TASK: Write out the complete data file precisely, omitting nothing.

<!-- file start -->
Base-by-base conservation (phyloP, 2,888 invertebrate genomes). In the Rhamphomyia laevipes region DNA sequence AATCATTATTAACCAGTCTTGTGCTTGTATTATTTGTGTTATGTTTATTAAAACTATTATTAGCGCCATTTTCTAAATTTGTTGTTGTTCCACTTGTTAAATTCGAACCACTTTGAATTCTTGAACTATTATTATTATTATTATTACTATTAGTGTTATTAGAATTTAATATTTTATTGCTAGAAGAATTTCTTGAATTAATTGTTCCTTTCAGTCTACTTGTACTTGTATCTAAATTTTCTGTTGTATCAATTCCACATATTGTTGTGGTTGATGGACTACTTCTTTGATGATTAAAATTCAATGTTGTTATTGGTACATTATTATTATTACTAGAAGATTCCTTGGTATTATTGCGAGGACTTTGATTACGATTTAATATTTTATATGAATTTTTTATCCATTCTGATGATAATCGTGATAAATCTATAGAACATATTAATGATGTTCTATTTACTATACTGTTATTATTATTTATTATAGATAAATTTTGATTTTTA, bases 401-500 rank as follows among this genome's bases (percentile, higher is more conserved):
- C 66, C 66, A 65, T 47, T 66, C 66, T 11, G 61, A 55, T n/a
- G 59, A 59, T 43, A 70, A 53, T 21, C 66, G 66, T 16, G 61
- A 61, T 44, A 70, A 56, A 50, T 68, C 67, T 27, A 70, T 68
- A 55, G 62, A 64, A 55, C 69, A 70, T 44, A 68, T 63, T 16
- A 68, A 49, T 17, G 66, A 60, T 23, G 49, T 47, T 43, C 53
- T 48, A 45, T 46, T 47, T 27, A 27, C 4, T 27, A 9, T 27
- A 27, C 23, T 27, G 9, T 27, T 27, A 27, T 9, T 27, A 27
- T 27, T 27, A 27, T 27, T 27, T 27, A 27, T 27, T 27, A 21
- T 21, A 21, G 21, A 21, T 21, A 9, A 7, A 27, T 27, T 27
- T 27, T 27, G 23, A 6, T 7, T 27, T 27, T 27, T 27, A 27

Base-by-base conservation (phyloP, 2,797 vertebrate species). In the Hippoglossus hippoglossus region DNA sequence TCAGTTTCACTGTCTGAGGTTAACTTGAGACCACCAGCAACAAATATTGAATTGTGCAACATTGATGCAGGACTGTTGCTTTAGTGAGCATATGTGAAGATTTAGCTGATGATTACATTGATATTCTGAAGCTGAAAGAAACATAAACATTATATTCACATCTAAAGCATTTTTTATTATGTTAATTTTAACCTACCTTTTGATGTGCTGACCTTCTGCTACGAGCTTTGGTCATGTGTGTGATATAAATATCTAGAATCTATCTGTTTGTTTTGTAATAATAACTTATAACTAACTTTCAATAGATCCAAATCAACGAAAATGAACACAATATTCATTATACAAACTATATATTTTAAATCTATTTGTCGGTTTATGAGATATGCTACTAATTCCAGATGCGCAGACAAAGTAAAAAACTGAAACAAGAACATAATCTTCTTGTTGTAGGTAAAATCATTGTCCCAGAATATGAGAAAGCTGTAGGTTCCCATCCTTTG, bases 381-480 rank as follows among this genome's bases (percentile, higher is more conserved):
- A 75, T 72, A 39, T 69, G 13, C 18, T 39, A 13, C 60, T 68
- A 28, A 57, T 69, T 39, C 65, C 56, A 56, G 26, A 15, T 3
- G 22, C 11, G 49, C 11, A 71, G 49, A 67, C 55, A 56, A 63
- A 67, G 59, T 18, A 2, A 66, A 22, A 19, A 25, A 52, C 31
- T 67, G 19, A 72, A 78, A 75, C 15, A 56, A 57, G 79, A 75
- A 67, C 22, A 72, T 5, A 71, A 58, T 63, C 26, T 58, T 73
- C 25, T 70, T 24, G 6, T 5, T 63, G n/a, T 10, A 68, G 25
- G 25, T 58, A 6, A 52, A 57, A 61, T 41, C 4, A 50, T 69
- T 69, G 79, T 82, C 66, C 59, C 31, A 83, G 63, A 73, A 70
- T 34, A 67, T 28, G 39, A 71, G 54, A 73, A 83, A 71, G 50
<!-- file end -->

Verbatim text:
Base-by-base conservation (phyloP, 2,888 invertebrate genomes). In the Rhamphomyia laevipes region DNA sequence AATCATTATTAACCAGTCTTGTGCTTGTATTATTTGTGTTATGTTTATTAAAACTATTATTAGCGCCATTTTCTAAATTTGTTGTTGTTCCACTTGTTAAATTCGAACCACTTTGAATTCTTGAACTATTATTATTATTATTATTACTATTAGTGTTATTAGAATTTAATATTTTATTGCTAGAAGAATTTCTTGAATTAATTGTTCCTTTCAGTCTACTTGTACTTGTATCTAAATTTTCTGTTGTATCAATTCCACATATTGTTGTGGTTGATGGACTACTTCTTTGATGATTAAAATTCAATGTTGTTATTGGTACATTATTATTATTACTAGAAGATTCCTTGGTATTATTGCGAGGACTTTGATTACGATTTAATATTTTATATGAATTTTTTATCCATTCTGATGATAATCGTGATAAATCTATAGAACATATTAATGATGTTCTATTTACTATACTGTTATTATTATTTATTATAGATAAATTTTGATTTTTA, bases 401-500 rank as follows among this genome's bases (percentile, higher is more conserved):
- C 66, C 66, A 65, T 47, T 66, C 66, T 11, G 61, A 55, T n/a
- G 59, A 59, T 43, A 70, A 53, T 21, C 66, G 66, T 16, G 61
- A 61, T 44, A 70, A 56, A 50, T 68, C 67, T 27, A 70, T 68
- A 55, G 62, A 64, A 55, C 69, A 70, T 44, A 68, T 63, T 16
- A 68, A 49, T 17, G 66, A 60, T 23, G 49, T 47, T 43, C 53
- T 48, A 45, T 46, T 47, T 27, A 27, C 4, T 27, A 9, T 27
- A 27, C 23, T 27, G 9, T 27, T 27, A 27, T 9, T 27, A 27
- T 27, T 27, A 27, T 27, T 27, T 27, A 27, T 27, T 27, A 21
- T 21, A 21, G 21, A 21, T 21, A 9, A 7, A 27, T 27, T 27
- T 27, T 27, G 23, A 6, T 7, T 27, T 27, T 27, T 27, A 27

Base-by-base conservation (phyloP, 2,797 vertebrate species). In the Hippoglossus hippoglossus region DNA sequence TCAGTTTCACTGTCTGAGGTTAACTTGAGACCACCAGCAACAAATATTGAATTGTGCAACATTGATGCAGGACTGTTGCTTTAGTGAGCATATGTGAAGATTTAGCTGATGATTACATTGATATTCTGAAGCTGAAAGAAACATAAACATTATATTCACATCTAAAGCATTTTTTATTATGTTAATTTTAACCTACCTTTTGATGTGCTGACCTTCTGCTACGAGCTTTGGTCATGTGTGTGATATAAATATCTAGAATCTATCTGTTTGTTTTGTAATAATAACTTATAACTAACTTTCAATAGATCCAAATCAACGAAAATGAACACAATATTCATTATACAAACTATATATTTTAAATCTATTTGTCGGTTTATGAGATATGCTACTAATTCCAGATGCGCAGACAAAGTAAAAAACTGAAACAAGAACATAATCTTCTTGTTGTAGGTAAAATCATTGTCCCAGAATATGAGAAAGCTGTAGGTTCCCATCCTTTG, bases 381-480 rank as follows among this genome's bases (percentile, higher is more conserved):
- A 75, T 72, A 39, T 69, G 13, C 18, T 39, A 13, C 60, T 68
- A 28, A 57, T 69, T 39, C 65, C 56, A 56, G 26, A 15, T 3
- G 22, C 11, G 49, C 11, A 71, G 49, A 67, C 55, A 56, A 63
- A 67, G 59, T 18, A 2, A 66, A 22, A 19, A 25, A 52, C 31
- T 67, G 19, A 72, A 78, A 75, C 15, A 56, A 57, G 79, A 75
- A 67, C 22, A 72, T 5, A 71, A 58, T 63, C 26, T 58, T 73
- C 25, T 70, T 24, G 6, T 5, T 63, G n/a, T 10, A 68, G 25
- G 25, T 58, A 6, A 52, A 57, A 61, T 41, C 4, A 50, T 69
- T 69, G 79, T 82, C 66, C 59, C 31, A 83, G 63, A 73, A 70
- T 34, A 67, T 28, G 39, A 71, G 54, A 73, A 83, A 71, G 50